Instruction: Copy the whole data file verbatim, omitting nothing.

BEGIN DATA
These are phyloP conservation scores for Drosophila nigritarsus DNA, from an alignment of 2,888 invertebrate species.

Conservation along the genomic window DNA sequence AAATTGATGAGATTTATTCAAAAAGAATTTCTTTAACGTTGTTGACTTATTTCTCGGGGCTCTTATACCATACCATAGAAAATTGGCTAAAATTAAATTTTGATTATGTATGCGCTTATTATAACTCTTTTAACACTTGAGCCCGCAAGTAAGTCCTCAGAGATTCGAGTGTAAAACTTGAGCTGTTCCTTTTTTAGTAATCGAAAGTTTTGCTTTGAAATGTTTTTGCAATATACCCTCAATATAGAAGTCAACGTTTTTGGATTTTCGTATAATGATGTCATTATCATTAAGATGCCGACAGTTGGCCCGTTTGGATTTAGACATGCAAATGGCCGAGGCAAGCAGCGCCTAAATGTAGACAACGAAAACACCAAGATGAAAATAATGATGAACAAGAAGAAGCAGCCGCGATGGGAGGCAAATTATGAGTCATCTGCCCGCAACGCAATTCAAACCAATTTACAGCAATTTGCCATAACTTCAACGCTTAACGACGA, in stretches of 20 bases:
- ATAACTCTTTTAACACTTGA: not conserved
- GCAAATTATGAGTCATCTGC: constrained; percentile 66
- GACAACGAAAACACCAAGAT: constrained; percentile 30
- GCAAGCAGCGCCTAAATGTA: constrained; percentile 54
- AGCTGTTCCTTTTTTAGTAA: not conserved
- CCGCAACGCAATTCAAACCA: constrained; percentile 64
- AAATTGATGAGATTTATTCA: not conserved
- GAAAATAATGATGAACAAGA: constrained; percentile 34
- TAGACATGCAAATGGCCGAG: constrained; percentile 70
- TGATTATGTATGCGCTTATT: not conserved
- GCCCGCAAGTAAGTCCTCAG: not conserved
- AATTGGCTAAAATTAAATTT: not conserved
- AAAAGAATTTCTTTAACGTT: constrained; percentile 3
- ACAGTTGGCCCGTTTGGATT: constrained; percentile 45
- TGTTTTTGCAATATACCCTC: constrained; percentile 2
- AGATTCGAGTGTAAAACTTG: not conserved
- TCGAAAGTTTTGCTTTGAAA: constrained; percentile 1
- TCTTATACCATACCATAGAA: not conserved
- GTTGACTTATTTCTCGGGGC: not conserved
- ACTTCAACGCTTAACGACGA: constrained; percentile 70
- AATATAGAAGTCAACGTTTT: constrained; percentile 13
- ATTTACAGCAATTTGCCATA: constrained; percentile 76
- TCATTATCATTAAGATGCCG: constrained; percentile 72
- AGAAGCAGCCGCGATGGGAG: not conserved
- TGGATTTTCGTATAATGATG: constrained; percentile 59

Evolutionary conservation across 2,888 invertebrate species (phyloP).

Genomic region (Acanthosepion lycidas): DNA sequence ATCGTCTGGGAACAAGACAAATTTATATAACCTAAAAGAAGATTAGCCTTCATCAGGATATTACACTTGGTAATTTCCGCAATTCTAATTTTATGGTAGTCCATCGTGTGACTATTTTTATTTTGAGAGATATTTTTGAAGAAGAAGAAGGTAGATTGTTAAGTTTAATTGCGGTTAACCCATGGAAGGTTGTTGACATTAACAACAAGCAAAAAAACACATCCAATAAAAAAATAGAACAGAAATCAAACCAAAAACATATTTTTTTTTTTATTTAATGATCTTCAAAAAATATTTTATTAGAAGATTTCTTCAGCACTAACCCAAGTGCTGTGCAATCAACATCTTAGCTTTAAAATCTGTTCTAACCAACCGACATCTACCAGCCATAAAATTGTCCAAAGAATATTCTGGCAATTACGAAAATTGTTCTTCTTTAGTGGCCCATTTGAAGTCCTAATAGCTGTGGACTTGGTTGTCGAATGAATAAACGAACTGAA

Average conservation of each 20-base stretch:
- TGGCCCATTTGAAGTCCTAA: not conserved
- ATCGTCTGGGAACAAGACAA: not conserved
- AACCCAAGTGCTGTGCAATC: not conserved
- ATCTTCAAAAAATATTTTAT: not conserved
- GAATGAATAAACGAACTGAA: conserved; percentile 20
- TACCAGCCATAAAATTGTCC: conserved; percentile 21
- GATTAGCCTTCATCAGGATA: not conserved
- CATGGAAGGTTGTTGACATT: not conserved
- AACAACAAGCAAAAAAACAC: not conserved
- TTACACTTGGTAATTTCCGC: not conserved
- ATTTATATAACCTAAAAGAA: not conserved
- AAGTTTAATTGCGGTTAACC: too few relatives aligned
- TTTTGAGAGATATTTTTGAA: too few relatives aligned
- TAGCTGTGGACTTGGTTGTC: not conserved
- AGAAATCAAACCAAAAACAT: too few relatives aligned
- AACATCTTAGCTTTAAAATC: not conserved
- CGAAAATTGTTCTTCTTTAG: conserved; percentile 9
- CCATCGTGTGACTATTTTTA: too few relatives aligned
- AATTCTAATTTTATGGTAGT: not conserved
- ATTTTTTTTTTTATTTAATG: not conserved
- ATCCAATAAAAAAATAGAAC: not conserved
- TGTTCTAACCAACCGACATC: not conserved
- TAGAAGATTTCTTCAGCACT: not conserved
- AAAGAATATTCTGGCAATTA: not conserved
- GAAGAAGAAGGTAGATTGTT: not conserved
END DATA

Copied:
These are phyloP conservation scores for Drosophila nigritarsus DNA, from an alignment of 2,888 invertebrate species.

Conservation along the genomic window DNA sequence AAATTGATGAGATTTATTCAAAAAGAATTTCTTTAACGTTGTTGACTTATTTCTCGGGGCTCTTATACCATACCATAGAAAATTGGCTAAAATTAAATTTTGATTATGTATGCGCTTATTATAACTCTTTTAACACTTGAGCCCGCAAGTAAGTCCTCAGAGATTCGAGTGTAAAACTTGAGCTGTTCCTTTTTTAGTAATCGAAAGTTTTGCTTTGAAATGTTTTTGCAATATACCCTCAATATAGAAGTCAACGTTTTTGGATTTTCGTATAATGATGTCATTATCATTAAGATGCCGACAGTTGGCCCGTTTGGATTTAGACATGCAAATGGCCGAGGCAAGCAGCGCCTAAATGTAGACAACGAAAACACCAAGATGAAAATAATGATGAACAAGAAGAAGCAGCCGCGATGGGAGGCAAATTATGAGTCATCTGCCCGCAACGCAATTCAAACCAATTTACAGCAATTTGCCATAACTTCAACGCTTAACGACGA, in stretches of 20 bases:
- ATAACTCTTTTAACACTTGA: not conserved
- GCAAATTATGAGTCATCTGC: constrained; percentile 66
- GACAACGAAAACACCAAGAT: constrained; percentile 30
- GCAAGCAGCGCCTAAATGTA: constrained; percentile 54
- AGCTGTTCCTTTTTTAGTAA: not conserved
- CCGCAACGCAATTCAAACCA: constrained; percentile 64
- AAATTGATGAGATTTATTCA: not conserved
- GAAAATAATGATGAACAAGA: constrained; percentile 34
- TAGACATGCAAATGGCCGAG: constrained; percentile 70
- TGATTATGTATGCGCTTATT: not conserved
- GCCCGCAAGTAAGTCCTCAG: not conserved
- AATTGGCTAAAATTAAATTT: not conserved
- AAAAGAATTTCTTTAACGTT: constrained; percentile 3
- ACAGTTGGCCCGTTTGGATT: constrained; percentile 45
- TGTTTTTGCAATATACCCTC: constrained; percentile 2
- AGATTCGAGTGTAAAACTTG: not conserved
- TCGAAAGTTTTGCTTTGAAA: constrained; percentile 1
- TCTTATACCATACCATAGAA: not conserved
- GTTGACTTATTTCTCGGGGC: not conserved
- ACTTCAACGCTTAACGACGA: constrained; percentile 70
- AATATAGAAGTCAACGTTTT: constrained; percentile 13
- ATTTACAGCAATTTGCCATA: constrained; percentile 76
- TCATTATCATTAAGATGCCG: constrained; percentile 72
- AGAAGCAGCCGCGATGGGAG: not conserved
- TGGATTTTCGTATAATGATG: constrained; percentile 59

Evolutionary conservation across 2,888 invertebrate species (phyloP).

Genomic region (Acanthosepion lycidas): DNA sequence ATCGTCTGGGAACAAGACAAATTTATATAACCTAAAAGAAGATTAGCCTTCATCAGGATATTACACTTGGTAATTTCCGCAATTCTAATTTTATGGTAGTCCATCGTGTGACTATTTTTATTTTGAGAGATATTTTTGAAGAAGAAGAAGGTAGATTGTTAAGTTTAATTGCGGTTAACCCATGGAAGGTTGTTGACATTAACAACAAGCAAAAAAACACATCCAATAAAAAAATAGAACAGAAATCAAACCAAAAACATATTTTTTTTTTTATTTAATGATCTTCAAAAAATATTTTATTAGAAGATTTCTTCAGCACTAACCCAAGTGCTGTGCAATCAACATCTTAGCTTTAAAATCTGTTCTAACCAACCGACATCTACCAGCCATAAAATTGTCCAAAGAATATTCTGGCAATTACGAAAATTGTTCTTCTTTAGTGGCCCATTTGAAGTCCTAATAGCTGTGGACTTGGTTGTCGAATGAATAAACGAACTGAA

Average conservation of each 20-base stretch:
- TGGCCCATTTGAAGTCCTAA: not conserved
- ATCGTCTGGGAACAAGACAA: not conserved
- AACCCAAGTGCTGTGCAATC: not conserved
- ATCTTCAAAAAATATTTTAT: not conserved
- GAATGAATAAACGAACTGAA: conserved; percentile 20
- TACCAGCCATAAAATTGTCC: conserved; percentile 21
- GATTAGCCTTCATCAGGATA: not conserved
- CATGGAAGGTTGTTGACATT: not conserved
- AACAACAAGCAAAAAAACAC: not conserved
- TTACACTTGGTAATTTCCGC: not conserved
- ATTTATATAACCTAAAAGAA: not conserved
- AAGTTTAATTGCGGTTAACC: too few relatives aligned
- TTTTGAGAGATATTTTTGAA: too few relatives aligned
- TAGCTGTGGACTTGGTTGTC: not conserved
- AGAAATCAAACCAAAAACAT: too few relatives aligned
- AACATCTTAGCTTTAAAATC: not conserved
- CGAAAATTGTTCTTCTTTAG: conserved; percentile 9
- CCATCGTGTGACTATTTTTA: too few relatives aligned
- AATTCTAATTTTATGGTAGT: not conserved
- ATTTTTTTTTTTATTTAATG: not conserved
- ATCCAATAAAAAAATAGAAC: not conserved
- TGTTCTAACCAACCGACATC: not conserved
- TAGAAGATTTCTTCAGCACT: not conserved
- AAAGAATATTCTGGCAATTA: not conserved
- GAAGAAGAAGGTAGATTGTT: not conserved